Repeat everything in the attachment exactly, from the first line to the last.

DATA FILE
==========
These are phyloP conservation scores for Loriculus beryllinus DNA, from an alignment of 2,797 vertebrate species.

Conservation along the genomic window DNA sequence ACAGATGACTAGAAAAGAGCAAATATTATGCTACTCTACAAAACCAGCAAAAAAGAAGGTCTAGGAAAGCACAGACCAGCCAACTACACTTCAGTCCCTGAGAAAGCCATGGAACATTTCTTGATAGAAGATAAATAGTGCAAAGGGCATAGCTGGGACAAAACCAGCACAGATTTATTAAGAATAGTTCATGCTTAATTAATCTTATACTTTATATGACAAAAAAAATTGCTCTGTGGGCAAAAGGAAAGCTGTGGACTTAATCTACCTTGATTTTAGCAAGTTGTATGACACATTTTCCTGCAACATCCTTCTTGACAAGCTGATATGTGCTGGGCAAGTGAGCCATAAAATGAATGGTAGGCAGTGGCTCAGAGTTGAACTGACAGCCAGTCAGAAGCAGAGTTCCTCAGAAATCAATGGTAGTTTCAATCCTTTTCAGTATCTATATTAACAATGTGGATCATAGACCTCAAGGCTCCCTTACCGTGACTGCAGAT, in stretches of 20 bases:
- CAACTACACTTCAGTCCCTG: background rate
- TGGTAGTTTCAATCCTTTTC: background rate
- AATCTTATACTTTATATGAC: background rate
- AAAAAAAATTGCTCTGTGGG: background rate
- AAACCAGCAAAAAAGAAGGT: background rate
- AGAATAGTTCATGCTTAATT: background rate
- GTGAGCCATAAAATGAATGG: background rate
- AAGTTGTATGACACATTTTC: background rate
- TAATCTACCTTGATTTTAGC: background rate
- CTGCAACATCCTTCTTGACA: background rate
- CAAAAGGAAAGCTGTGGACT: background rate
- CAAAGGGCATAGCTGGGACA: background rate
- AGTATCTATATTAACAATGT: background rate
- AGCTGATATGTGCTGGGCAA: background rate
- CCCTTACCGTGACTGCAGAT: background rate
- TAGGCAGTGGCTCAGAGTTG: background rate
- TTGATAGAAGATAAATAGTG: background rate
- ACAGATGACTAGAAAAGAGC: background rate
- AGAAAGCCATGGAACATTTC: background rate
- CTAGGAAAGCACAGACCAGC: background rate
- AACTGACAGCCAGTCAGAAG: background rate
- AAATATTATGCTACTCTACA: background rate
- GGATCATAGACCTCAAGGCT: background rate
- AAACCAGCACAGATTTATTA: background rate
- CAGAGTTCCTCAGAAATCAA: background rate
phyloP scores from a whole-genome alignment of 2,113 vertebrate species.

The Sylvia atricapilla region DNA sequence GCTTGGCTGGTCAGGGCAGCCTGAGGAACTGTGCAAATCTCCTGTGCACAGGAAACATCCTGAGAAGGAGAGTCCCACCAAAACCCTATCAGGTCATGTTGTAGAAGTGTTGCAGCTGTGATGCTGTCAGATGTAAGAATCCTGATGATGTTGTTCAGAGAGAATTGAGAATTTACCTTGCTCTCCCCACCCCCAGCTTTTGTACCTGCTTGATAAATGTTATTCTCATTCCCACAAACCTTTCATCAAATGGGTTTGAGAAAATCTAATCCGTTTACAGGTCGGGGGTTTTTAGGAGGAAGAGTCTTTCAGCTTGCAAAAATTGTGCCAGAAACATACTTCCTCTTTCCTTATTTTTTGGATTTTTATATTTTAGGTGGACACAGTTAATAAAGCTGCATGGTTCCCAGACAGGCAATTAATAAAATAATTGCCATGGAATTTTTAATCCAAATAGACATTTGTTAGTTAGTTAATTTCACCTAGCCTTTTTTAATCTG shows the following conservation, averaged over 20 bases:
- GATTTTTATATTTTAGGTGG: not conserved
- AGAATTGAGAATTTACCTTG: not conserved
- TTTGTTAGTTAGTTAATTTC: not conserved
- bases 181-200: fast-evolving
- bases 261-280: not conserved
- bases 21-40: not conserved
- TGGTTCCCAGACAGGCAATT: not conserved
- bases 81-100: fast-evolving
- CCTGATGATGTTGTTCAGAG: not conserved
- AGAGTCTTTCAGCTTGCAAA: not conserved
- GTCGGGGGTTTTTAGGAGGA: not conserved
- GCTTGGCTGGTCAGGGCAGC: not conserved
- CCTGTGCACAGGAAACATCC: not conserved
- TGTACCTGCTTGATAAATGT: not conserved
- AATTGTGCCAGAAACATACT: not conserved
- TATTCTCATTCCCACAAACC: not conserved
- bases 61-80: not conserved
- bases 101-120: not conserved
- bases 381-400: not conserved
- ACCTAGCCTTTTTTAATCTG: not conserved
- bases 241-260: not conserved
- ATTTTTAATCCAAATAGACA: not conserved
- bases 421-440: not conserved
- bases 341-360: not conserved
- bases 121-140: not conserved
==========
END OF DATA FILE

These are phyloP conservation scores for Loriculus beryllinus DNA, from an alignment of 2,797 vertebrate species.

Conservation along the genomic window DNA sequence ACAGATGACTAGAAAAGAGCAAATATTATGCTACTCTACAAAACCAGCAAAAAAGAAGGTCTAGGAAAGCACAGACCAGCCAACTACACTTCAGTCCCTGAGAAAGCCATGGAACATTTCTTGATAGAAGATAAATAGTGCAAAGGGCATAGCTGGGACAAAACCAGCACAGATTTATTAAGAATAGTTCATGCTTAATTAATCTTATACTTTATATGACAAAAAAAATTGCTCTGTGGGCAAAAGGAAAGCTGTGGACTTAATCTACCTTGATTTTAGCAAGTTGTATGACACATTTTCCTGCAACATCCTTCTTGACAAGCTGATATGTGCTGGGCAAGTGAGCCATAAAATGAATGGTAGGCAGTGGCTCAGAGTTGAACTGACAGCCAGTCAGAAGCAGAGTTCCTCAGAAATCAATGGTAGTTTCAATCCTTTTCAGTATCTATATTAACAATGTGGATCATAGACCTCAAGGCTCCCTTACCGTGACTGCAGAT, in stretches of 20 bases:
- CAACTACACTTCAGTCCCTG: background rate
- TGGTAGTTTCAATCCTTTTC: background rate
- AATCTTATACTTTATATGAC: background rate
- AAAAAAAATTGCTCTGTGGG: background rate
- AAACCAGCAAAAAAGAAGGT: background rate
- AGAATAGTTCATGCTTAATT: background rate
- GTGAGCCATAAAATGAATGG: background rate
- AAGTTGTATGACACATTTTC: background rate
- TAATCTACCTTGATTTTAGC: background rate
- CTGCAACATCCTTCTTGACA: background rate
- CAAAAGGAAAGCTGTGGACT: background rate
- CAAAGGGCATAGCTGGGACA: background rate
- AGTATCTATATTAACAATGT: background rate
- AGCTGATATGTGCTGGGCAA: background rate
- CCCTTACCGTGACTGCAGAT: background rate
- TAGGCAGTGGCTCAGAGTTG: background rate
- TTGATAGAAGATAAATAGTG: background rate
- ACAGATGACTAGAAAAGAGC: background rate
- AGAAAGCCATGGAACATTTC: background rate
- CTAGGAAAGCACAGACCAGC: background rate
- AACTGACAGCCAGTCAGAAG: background rate
- AAATATTATGCTACTCTACA: background rate
- GGATCATAGACCTCAAGGCT: background rate
- AAACCAGCACAGATTTATTA: background rate
- CAGAGTTCCTCAGAAATCAA: background rate
phyloP scores from a whole-genome alignment of 2,113 vertebrate species.

The Sylvia atricapilla region DNA sequence GCTTGGCTGGTCAGGGCAGCCTGAGGAACTGTGCAAATCTCCTGTGCACAGGAAACATCCTGAGAAGGAGAGTCCCACCAAAACCCTATCAGGTCATGTTGTAGAAGTGTTGCAGCTGTGATGCTGTCAGATGTAAGAATCCTGATGATGTTGTTCAGAGAGAATTGAGAATTTACCTTGCTCTCCCCACCCCCAGCTTTTGTACCTGCTTGATAAATGTTATTCTCATTCCCACAAACCTTTCATCAAATGGGTTTGAGAAAATCTAATCCGTTTACAGGTCGGGGGTTTTTAGGAGGAAGAGTCTTTCAGCTTGCAAAAATTGTGCCAGAAACATACTTCCTCTTTCCTTATTTTTTGGATTTTTATATTTTAGGTGGACACAGTTAATAAAGCTGCATGGTTCCCAGACAGGCAATTAATAAAATAATTGCCATGGAATTTTTAATCCAAATAGACATTTGTTAGTTAGTTAATTTCACCTAGCCTTTTTTAATCTG shows the following conservation, averaged over 20 bases:
- GATTTTTATATTTTAGGTGG: not conserved
- AGAATTGAGAATTTACCTTG: not conserved
- TTTGTTAGTTAGTTAATTTC: not conserved
- bases 181-200: fast-evolving
- bases 261-280: not conserved
- bases 21-40: not conserved
- TGGTTCCCAGACAGGCAATT: not conserved
- bases 81-100: fast-evolving
- CCTGATGATGTTGTTCAGAG: not conserved
- AGAGTCTTTCAGCTTGCAAA: not conserved
- GTCGGGGGTTTTTAGGAGGA: not conserved
- GCTTGGCTGGTCAGGGCAGC: not conserved
- CCTGTGCACAGGAAACATCC: not conserved
- TGTACCTGCTTGATAAATGT: not conserved
- AATTGTGCCAGAAACATACT: not conserved
- TATTCTCATTCCCACAAACC: not conserved
- bases 61-80: not conserved
- bases 101-120: not conserved
- bases 381-400: not conserved
- ACCTAGCCTTTTTTAATCTG: not conserved
- bases 241-260: not conserved
- ATTTTTAATCCAAATAGACA: not conserved
- bases 421-440: not conserved
- bases 341-360: not conserved
- bases 121-140: not conserved